Book Review: “The Drowned Forest”

[Many thanks to Peter Jordens for bringing this item to our attention.] Annie Hayter (Big Issue) reviews Angela Barry’s The Drowned Forest (Peepal Tree Press). See previous post New Book: The Drowned Forest.

[. . .] Angela Barry’s novel The Drowned Forest is a powerful exploration of Bermuda’s colonial legacy, deftly unpacking strata of class, race, privilege and education as they encircle the lives of characters living on the island. The story is mediated through several perspectives, centring around Genesis, a Black teenage girl, who has been through the care system and faces the prospect of incarceration after defending herself from a bully. 

Various figures from different cultures on the island come together to prevent this happening: philanthropist Tess, a white woman who has inherited hideous wealth (and guilt) from her colonial forefathers; Lizzie, a snazzily dressed insurer, finding a home away from her Portuguese Catholic family; and Nina, a Black middle-class nurse in mourning, who is intent on ensuring that her charge keeps on the straight and narrow. As they collaboratively attempt to take care of Genesis, each woman appears hell-bent on shaping her to fit into their own definition of what a respectable young lady should be.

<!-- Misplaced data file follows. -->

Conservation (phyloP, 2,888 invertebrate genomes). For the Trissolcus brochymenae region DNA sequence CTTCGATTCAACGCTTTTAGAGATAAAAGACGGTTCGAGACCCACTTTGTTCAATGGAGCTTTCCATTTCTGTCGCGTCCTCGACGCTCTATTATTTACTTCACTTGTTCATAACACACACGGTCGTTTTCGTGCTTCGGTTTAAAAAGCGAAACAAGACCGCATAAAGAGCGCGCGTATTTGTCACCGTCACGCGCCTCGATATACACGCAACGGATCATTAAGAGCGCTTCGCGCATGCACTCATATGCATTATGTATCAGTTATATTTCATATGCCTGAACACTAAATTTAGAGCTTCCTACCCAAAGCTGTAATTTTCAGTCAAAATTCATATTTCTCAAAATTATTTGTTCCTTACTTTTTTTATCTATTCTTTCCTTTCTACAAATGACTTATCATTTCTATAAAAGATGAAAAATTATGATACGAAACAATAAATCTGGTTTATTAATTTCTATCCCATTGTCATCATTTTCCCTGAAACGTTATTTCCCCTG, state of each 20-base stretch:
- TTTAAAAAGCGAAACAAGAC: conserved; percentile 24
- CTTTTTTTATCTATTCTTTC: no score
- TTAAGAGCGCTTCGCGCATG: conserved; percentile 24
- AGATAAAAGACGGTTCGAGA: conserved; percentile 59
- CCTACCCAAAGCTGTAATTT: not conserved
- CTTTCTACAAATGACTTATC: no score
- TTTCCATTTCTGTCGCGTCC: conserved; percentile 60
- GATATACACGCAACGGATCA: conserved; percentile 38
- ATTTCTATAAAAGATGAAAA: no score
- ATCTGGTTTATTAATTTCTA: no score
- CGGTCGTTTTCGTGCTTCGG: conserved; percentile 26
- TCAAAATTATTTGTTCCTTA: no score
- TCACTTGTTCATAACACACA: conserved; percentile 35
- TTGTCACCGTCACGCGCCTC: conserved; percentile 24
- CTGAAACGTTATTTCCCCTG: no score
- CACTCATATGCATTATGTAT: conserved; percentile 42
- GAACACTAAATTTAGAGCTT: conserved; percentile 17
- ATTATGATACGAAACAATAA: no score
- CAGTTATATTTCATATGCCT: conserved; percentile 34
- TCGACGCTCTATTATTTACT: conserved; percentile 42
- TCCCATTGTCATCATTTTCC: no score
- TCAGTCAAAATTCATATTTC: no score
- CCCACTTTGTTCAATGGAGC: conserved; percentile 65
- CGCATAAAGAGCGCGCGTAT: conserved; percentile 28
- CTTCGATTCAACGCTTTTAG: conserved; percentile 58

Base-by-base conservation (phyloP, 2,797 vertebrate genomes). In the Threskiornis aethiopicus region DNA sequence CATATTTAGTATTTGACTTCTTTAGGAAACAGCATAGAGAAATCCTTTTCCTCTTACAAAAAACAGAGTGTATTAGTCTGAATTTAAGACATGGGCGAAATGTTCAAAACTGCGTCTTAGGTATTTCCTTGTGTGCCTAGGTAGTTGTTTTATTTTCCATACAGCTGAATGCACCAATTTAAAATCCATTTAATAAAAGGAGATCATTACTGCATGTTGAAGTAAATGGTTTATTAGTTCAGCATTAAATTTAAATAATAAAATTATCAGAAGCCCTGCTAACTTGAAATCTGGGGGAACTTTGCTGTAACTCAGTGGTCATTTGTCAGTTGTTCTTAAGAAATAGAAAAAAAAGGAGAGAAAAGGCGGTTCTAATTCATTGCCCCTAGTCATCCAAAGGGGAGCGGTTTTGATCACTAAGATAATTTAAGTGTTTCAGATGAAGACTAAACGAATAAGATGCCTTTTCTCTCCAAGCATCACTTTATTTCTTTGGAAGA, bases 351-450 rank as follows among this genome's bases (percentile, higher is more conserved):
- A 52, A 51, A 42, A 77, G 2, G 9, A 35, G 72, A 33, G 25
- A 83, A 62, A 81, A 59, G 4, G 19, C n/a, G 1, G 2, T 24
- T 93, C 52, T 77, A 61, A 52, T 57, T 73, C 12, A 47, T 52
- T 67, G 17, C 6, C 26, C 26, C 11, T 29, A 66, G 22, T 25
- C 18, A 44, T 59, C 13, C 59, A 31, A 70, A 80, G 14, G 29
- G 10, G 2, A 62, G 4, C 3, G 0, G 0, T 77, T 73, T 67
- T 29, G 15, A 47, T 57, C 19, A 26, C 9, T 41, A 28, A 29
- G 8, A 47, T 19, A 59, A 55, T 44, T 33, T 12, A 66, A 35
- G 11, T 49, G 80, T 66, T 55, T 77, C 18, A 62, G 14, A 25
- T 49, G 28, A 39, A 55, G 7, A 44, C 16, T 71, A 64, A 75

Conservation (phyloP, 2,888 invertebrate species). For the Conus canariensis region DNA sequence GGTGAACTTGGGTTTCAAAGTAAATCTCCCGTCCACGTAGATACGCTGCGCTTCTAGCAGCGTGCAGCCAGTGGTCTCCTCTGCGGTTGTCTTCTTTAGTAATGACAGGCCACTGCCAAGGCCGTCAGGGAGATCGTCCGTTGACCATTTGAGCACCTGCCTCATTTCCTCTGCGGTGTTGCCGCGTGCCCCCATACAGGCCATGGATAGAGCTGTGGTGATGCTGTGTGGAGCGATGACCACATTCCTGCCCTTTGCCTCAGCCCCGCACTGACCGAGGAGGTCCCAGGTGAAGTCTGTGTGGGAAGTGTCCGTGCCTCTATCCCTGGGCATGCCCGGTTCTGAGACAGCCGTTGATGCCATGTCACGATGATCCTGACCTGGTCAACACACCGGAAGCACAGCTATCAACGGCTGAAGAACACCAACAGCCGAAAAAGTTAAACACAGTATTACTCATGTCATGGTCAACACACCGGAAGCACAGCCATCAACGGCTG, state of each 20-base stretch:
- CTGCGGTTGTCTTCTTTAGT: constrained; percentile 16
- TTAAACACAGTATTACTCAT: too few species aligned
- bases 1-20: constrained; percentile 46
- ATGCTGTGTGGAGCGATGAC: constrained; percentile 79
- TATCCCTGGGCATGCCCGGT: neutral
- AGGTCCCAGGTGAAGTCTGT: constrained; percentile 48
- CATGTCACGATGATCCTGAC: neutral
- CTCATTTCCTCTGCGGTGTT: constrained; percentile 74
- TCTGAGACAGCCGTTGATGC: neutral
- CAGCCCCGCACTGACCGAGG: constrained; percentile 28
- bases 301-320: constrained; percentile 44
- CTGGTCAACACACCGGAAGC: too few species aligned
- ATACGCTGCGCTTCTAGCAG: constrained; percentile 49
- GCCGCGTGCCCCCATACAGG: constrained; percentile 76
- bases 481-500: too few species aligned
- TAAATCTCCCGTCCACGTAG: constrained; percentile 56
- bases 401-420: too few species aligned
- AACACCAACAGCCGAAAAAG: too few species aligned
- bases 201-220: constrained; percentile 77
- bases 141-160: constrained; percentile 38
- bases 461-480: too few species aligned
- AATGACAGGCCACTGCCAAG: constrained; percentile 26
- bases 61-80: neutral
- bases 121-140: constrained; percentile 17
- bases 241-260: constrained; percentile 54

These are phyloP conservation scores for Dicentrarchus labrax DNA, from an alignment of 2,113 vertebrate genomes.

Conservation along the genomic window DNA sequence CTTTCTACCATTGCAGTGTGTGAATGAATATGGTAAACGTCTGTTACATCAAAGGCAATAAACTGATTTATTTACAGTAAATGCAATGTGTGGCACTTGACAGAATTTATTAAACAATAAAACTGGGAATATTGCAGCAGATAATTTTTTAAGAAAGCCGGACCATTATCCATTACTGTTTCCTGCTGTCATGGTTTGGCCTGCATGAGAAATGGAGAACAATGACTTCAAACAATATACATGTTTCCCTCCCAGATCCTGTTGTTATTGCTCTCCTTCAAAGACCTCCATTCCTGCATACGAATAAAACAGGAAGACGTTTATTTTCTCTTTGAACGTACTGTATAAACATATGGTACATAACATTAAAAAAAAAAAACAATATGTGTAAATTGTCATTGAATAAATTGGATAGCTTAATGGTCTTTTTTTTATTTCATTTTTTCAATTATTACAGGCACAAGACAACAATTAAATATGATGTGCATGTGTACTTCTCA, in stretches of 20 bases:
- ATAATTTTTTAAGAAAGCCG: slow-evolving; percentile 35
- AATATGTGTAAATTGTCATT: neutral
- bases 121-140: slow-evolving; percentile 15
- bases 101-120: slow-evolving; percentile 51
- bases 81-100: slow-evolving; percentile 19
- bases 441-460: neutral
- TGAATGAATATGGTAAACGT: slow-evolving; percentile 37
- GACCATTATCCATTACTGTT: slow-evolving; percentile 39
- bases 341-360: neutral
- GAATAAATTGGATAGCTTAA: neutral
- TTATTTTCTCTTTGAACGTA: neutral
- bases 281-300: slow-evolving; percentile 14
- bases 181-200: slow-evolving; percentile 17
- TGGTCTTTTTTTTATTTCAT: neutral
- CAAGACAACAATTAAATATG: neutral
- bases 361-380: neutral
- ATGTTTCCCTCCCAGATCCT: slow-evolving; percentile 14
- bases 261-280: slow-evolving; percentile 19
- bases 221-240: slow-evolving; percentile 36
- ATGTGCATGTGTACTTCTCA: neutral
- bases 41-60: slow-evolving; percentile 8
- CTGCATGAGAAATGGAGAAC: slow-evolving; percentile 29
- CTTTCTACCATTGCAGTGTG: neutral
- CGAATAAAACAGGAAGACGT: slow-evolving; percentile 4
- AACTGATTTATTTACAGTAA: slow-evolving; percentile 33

Genesis offers perceptive, witty observations about her guardians’ foibles; her voice rings clarion-like throughout the narrative, evoking the ache of adolescent longing. Contending with the pressure of all the women’s expectations, Genesis tries to find her own path through the wilderness of growing up. She discovers how each character is coping with the inescapable grasp of Bermuda’s past upon their current reality. Her encounter with an ancient cedar root, unearthed from the ocean, becomes the embodiment of this truth. In this titular symbol of The Drowned Forest, Barry signals the perils of ignoring our history – and the climate crisis. She reminds us that our past is rooted in our present. [. . .] For full article, see

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